Bell Medusa

Bell Medusa

Polyorchis penicillatus

Physical Description

The Bell Medusa, Polyorchis penicillatus, features a bell at least as high as it is wide, adorned with evenly-spaced, unbranched tentacles around the margin, totaling around 100. The bell may contract to a very short length or extend to twice the bell length. It possesses a well-developed velum and ocelli (eyespots) ringed with red. Its transparent bell has white parts, while internal organs, like the gonads, may be yellow, yellow-brown, reddish-brown, or purple.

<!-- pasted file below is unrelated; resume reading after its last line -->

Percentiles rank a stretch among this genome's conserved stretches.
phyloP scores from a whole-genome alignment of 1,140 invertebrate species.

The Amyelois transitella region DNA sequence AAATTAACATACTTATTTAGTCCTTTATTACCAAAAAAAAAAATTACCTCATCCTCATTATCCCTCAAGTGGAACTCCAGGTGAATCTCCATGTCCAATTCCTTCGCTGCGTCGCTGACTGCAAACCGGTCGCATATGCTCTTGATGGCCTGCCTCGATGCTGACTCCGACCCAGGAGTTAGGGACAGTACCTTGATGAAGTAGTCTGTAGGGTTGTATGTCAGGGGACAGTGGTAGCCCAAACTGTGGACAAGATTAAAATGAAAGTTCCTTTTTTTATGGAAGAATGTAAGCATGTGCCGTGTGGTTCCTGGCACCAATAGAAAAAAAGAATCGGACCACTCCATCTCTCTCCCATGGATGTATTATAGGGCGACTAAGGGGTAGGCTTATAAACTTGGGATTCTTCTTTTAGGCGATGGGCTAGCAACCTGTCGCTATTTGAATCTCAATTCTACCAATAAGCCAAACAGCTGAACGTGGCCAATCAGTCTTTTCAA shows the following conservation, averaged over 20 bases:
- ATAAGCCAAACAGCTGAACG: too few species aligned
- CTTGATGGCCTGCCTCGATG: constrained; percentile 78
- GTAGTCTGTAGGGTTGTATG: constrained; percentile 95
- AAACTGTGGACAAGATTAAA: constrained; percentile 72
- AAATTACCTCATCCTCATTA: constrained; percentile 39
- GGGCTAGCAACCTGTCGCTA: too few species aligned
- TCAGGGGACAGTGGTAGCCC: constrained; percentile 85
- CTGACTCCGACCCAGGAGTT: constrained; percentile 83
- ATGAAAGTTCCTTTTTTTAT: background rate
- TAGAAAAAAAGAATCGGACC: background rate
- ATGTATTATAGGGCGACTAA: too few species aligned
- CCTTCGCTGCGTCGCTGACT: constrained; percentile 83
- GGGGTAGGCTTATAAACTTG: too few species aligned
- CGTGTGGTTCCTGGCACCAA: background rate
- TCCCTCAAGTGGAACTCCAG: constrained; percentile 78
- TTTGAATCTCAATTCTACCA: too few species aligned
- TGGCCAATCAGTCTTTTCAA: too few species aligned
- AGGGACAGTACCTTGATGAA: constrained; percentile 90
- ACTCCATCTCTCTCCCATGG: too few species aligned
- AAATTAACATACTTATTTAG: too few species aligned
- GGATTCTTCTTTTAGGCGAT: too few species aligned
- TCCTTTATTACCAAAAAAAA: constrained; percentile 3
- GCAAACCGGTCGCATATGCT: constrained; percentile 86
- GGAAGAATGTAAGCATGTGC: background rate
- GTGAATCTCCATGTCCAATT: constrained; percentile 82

Habitat and Geographical Range

Bell Medusae are found along the eastern Pacific coast, inhabiting open waters and coastal areas with suitable conditions. They may drift passively or swim actively, depending on environmental factors.

What They Eat and How They Breed

Bell Medusae primarily feed on plankton and small organisms, capturing them with their tentacles. They reproduce sexually, with eggs and sperm released into the water for fertilization, leading to the development of free-swimming larvae.

Physical Threat to Humans

Bell Medusae do not pose a significant physical threat to humans. While they possess nematocysts on their tentacles for prey capture, these are generally not harmful to humans and do not result in severe stings upon contact.